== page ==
How does this help us with the initial aim? Well it helps us in many ways. First and foremost it is training a young enthusiastic scientist at the UTC, how challenging research can be, even when the problem seems (at face value) so simple. It is providing Jack with a terrific foundation in the relationship between pure and applied chemistry and empowering him as an investigative scientist. The fact that he is a Y13 student at the UTC, constantly amazes me! Jack is at an early stage in the project and I shall follow up at Christmas with project and he will write the third and final blog!

To follow, Kelly's project: fingerprints, identical twins, epigenetics and Alan Turing's legacy.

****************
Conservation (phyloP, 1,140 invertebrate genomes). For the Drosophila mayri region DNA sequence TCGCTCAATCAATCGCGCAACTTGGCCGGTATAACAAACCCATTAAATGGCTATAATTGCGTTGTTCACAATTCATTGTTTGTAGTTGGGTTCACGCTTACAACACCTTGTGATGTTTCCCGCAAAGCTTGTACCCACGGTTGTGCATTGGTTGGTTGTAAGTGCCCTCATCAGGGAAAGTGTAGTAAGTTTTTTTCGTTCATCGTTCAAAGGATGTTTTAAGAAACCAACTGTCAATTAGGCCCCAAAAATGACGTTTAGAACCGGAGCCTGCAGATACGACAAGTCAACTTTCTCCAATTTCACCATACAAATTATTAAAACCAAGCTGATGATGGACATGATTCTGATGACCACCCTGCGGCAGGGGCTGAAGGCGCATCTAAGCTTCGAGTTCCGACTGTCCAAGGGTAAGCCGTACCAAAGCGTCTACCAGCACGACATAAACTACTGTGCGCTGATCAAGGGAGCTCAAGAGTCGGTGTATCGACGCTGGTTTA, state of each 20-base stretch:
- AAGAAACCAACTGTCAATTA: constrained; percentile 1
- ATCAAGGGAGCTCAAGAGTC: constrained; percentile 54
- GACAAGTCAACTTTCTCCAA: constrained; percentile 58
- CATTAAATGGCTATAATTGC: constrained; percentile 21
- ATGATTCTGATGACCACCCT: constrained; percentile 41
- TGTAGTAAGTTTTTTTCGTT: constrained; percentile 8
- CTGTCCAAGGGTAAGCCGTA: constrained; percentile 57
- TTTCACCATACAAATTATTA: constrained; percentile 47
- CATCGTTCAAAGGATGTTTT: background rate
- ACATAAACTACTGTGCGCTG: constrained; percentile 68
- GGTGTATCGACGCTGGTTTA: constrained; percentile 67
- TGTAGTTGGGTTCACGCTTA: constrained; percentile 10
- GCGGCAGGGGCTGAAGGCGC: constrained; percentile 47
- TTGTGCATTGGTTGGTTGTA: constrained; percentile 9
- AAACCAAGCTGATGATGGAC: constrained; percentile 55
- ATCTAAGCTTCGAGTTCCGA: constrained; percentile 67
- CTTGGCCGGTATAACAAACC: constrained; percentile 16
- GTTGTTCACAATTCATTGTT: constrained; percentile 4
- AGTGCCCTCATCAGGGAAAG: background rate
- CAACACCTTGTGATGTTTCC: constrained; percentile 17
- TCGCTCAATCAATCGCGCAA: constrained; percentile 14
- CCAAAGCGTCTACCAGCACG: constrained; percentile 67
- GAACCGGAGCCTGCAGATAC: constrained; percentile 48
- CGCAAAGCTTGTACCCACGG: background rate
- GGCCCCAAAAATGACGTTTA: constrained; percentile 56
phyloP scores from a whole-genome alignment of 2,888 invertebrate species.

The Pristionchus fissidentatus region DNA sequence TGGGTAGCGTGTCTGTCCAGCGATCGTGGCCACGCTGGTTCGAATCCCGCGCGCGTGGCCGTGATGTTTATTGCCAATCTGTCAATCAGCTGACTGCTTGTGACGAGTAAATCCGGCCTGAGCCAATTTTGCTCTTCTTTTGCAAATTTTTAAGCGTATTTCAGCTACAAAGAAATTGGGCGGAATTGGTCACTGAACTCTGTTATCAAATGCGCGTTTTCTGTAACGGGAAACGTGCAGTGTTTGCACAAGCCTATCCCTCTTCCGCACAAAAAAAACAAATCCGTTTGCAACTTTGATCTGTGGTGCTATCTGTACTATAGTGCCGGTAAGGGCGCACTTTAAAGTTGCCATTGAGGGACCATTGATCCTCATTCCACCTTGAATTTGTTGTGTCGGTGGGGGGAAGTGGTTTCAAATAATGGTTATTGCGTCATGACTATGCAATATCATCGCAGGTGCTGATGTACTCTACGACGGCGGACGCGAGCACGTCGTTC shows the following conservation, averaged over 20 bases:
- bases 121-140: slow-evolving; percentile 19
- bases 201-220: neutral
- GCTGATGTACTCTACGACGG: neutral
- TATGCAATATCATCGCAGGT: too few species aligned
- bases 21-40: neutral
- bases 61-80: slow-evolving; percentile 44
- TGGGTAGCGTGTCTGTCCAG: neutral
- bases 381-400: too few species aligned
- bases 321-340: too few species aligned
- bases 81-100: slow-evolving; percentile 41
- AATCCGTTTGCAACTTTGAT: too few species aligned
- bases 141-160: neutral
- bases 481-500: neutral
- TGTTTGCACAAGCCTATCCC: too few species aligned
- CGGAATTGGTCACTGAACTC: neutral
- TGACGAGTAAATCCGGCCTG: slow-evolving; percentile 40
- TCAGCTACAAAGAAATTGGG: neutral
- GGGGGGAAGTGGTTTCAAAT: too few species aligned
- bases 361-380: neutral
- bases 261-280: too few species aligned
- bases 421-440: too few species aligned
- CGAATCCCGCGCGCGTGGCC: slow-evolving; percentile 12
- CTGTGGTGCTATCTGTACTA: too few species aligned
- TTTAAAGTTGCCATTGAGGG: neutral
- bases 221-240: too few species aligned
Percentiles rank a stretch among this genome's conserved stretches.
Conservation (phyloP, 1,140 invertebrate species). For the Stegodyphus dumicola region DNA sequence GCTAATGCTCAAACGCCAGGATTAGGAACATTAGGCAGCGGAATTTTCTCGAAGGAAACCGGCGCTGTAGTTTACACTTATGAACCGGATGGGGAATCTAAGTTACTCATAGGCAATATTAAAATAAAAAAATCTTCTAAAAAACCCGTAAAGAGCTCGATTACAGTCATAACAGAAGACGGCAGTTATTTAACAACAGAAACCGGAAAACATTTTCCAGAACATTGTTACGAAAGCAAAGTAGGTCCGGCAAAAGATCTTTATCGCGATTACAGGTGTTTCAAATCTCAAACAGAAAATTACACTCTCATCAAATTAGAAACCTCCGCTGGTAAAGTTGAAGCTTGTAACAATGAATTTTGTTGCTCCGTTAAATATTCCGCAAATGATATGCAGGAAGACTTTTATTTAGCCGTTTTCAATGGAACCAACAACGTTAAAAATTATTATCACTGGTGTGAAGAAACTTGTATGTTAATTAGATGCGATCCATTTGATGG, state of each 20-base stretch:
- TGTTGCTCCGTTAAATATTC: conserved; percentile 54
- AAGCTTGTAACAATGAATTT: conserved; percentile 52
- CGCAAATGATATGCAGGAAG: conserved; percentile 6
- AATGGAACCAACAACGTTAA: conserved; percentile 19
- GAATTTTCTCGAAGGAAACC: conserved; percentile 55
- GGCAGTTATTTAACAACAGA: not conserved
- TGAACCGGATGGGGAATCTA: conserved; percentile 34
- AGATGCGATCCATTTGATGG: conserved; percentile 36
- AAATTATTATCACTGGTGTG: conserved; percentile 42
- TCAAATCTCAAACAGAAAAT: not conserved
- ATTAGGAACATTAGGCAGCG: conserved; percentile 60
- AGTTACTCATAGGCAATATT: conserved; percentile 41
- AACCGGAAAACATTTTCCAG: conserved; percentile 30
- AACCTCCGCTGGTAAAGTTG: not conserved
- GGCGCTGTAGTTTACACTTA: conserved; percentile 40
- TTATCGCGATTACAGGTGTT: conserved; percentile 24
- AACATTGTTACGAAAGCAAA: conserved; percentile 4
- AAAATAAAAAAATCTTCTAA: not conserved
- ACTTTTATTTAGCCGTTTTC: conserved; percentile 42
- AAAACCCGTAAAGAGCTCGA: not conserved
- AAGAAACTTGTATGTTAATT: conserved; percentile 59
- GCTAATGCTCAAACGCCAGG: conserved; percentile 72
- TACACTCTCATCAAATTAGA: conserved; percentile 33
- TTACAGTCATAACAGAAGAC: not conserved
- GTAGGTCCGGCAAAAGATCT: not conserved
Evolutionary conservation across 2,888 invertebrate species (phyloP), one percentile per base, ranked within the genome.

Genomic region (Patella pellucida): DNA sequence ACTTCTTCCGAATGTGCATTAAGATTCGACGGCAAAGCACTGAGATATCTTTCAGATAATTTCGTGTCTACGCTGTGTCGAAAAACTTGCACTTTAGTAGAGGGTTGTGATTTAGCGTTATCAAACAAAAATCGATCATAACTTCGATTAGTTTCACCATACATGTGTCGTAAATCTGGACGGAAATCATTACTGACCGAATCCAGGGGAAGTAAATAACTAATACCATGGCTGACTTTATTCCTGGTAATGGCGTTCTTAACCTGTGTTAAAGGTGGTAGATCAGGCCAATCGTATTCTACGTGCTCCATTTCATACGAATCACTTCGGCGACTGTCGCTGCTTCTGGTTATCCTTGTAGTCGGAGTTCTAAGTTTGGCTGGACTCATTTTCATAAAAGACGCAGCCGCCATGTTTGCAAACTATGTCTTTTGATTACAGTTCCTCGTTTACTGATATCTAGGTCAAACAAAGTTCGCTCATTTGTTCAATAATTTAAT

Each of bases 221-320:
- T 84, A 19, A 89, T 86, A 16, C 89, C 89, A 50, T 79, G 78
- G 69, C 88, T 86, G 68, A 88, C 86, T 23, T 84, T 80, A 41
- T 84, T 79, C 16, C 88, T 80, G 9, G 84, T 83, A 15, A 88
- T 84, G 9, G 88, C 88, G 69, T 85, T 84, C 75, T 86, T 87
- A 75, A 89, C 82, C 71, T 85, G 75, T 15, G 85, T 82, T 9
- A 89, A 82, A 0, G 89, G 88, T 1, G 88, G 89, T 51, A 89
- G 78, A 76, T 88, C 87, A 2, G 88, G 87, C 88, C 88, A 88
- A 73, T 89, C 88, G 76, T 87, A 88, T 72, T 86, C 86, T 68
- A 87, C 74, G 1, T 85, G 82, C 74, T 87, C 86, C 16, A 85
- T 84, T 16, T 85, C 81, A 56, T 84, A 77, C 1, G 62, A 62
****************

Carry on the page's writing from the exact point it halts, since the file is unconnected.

Thursday, 6 November 2014

How the BLAST rendered me speechless today. Molecule of the month November 2014 FOXP2

I started this Blog, intending to look at the properties of gunpowder, but remembered I had discussed dynamite in October, so two explosive molecules in the same number of months, seems a little excessive! Then I started writing about Cytochrome P450s, but although I was ready to go with the P450 story, I realised how nicely the FOXP2 protein structure, function and genetics fitted together in the BLAST sessions today. So, P450 for Christmas and FOXP2 for November. This is a story that might leave you speechless!

The human genome project has proved a treasure trove for evolutionary biologists, and a quick search of a well known gene encoding say haemoglobin or a histone protein, will inevitably identify a closely related sequence in chimpanzees, orang utans or another ape. So far not surprising. However, I then asked the question: what genes would you expect to point to differences between man and apes? I was delighted when someone gave the answer "communication" genes. So of course I suggested an analysis of the "language" gene, FOXP2.